When contacted, spokesman for the Nigerian Airspace Management Agency (NAMA), Mr. Supo Atobatelen, said the installed radar equipment cannot detect low-flying helicopters.

He explained that the radar currently installed is only designed to pick objects high up, “not helicopter that is flying below 9000 feet. The design of that radar can’t pick something that is below 9000 feet or 800 metres. The design of the radar that we have now cannot pick low flying aircraft.”

He said because of the shortcomings in the radar design, NAMA was planning to introduce a system in the Niger Delta area that “will capture low flying aircraft.”

Also, when contacted, spokesman for the Immigration service Chukwuemeka Obuah confirmed that the service’s aircraft are grounded.

“We have two aircraft which we use to carry out our activities before, they are now grounded in Kaduna,” he told Daily Trust by telephone.

“Therefore the issue of border security, especially in the situation the country is presently, surpasses the capability of the Nigerian Immigration service.

“In the operation of the JTF the Comptroller General of Immigration is an administrative head for his officers but the operational command lies with the military.”

Obuah added that there are efforts to tighten the border security.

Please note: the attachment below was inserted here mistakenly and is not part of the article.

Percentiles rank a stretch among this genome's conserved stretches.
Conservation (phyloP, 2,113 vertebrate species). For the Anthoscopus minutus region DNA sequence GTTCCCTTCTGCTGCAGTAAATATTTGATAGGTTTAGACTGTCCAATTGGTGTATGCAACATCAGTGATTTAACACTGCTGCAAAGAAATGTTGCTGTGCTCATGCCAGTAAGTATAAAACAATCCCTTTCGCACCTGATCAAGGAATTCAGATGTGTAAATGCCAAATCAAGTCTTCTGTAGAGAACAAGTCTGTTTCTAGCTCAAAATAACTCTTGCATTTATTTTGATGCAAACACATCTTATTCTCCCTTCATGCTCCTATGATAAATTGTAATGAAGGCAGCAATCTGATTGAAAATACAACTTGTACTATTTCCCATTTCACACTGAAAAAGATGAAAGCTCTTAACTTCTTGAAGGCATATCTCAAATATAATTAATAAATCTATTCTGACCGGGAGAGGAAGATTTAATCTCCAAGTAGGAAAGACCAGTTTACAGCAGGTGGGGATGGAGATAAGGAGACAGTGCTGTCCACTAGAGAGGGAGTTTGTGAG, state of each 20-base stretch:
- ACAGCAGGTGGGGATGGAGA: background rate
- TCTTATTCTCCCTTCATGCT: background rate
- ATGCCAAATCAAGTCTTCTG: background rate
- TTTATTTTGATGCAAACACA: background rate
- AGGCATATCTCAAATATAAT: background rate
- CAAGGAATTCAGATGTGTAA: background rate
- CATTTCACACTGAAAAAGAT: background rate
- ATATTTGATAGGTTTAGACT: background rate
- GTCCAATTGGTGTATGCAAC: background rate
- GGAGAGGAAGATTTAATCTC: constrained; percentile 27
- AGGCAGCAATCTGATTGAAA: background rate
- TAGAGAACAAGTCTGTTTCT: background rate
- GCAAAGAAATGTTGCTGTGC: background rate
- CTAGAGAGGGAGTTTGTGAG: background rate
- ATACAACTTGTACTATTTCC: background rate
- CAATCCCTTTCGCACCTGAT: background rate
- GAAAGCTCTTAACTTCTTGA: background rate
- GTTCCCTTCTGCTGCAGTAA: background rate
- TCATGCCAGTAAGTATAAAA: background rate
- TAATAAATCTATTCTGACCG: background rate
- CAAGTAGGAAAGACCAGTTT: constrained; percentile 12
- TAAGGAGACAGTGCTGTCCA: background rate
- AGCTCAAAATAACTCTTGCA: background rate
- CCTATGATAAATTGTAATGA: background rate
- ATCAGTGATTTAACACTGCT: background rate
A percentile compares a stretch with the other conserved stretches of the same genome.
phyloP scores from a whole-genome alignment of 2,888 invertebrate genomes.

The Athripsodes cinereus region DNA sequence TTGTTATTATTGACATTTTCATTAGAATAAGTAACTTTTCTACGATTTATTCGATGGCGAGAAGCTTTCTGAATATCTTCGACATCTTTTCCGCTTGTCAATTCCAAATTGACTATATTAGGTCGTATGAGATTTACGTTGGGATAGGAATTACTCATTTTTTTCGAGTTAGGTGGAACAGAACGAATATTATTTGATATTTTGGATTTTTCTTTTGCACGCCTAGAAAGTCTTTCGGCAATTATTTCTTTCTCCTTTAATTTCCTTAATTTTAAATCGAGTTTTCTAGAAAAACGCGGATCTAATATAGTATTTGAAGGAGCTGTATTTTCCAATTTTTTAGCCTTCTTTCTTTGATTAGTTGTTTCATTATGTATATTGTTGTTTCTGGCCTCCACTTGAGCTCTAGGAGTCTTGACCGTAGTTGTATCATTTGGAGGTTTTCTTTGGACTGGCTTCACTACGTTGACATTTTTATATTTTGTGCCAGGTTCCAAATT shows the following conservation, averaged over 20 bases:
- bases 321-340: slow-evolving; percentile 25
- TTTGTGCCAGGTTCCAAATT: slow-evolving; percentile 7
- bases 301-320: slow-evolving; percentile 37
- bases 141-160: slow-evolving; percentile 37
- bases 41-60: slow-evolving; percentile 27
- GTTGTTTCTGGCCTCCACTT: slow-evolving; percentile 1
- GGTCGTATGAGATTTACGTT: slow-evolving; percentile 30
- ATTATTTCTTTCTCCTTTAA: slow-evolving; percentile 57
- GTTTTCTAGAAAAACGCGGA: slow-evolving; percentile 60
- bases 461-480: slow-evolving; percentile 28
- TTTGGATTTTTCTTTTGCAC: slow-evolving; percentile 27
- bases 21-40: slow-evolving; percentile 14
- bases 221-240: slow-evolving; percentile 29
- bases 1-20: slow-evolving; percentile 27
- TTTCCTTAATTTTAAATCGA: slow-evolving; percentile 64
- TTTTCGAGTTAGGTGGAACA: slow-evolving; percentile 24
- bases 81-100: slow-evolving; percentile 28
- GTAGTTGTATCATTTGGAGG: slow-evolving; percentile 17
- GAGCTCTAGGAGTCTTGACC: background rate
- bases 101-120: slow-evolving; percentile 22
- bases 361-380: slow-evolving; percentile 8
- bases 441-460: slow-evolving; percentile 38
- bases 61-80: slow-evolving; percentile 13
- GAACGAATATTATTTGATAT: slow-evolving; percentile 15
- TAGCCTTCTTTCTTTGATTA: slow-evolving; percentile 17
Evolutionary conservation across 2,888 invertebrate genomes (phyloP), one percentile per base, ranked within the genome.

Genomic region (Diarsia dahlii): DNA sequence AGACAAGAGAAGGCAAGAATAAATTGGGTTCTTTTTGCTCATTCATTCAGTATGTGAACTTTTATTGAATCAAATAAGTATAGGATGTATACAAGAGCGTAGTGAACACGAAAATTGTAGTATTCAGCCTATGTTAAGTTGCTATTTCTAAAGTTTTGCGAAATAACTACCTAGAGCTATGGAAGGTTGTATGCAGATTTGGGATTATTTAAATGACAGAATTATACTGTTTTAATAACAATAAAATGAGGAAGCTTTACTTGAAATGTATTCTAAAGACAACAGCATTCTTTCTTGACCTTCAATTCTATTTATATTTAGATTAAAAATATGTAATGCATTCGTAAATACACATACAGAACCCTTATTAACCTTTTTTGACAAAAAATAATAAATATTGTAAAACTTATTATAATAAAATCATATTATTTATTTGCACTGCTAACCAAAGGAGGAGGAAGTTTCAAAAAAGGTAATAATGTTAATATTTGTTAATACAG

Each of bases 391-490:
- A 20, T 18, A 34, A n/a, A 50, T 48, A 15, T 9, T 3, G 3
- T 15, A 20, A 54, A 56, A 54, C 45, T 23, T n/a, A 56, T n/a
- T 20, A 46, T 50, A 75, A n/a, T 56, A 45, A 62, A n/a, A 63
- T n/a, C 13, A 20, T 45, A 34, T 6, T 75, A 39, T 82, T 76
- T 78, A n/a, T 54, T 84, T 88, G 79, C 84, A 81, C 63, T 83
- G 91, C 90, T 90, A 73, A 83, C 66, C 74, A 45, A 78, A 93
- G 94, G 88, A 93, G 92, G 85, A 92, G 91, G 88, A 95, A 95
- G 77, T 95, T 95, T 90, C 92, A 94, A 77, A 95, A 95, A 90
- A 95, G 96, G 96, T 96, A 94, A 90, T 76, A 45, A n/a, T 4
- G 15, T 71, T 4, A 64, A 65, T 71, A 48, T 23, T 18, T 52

“Nigeria is on the road to sign some pacts with Cameroon and other neighbours and very soon we might have joint operations with those countries to secure the boarders and hopefully stop the insurgency across the borders,” he said.
Residents in Borno and Yobe villages had been saying they do see helicopters dropping weapons and other supplies to insurgents operating in the areas.

Daily Trust learnt also that some people who were once held in Boko Haram bases had also related the stories of helicopters landing and taking off at the camps, providing arms and ammunition to the insurgents.

When contacted for comments on the claims about helicopters ferrying in weapons, Director of Defence Information Major General Chris Olukolade said in a text message on Thursday: “The relevant security and intelligence network in the country are already working on this information. The extent of the effort cannot be the subject of news or public discourse for now please.”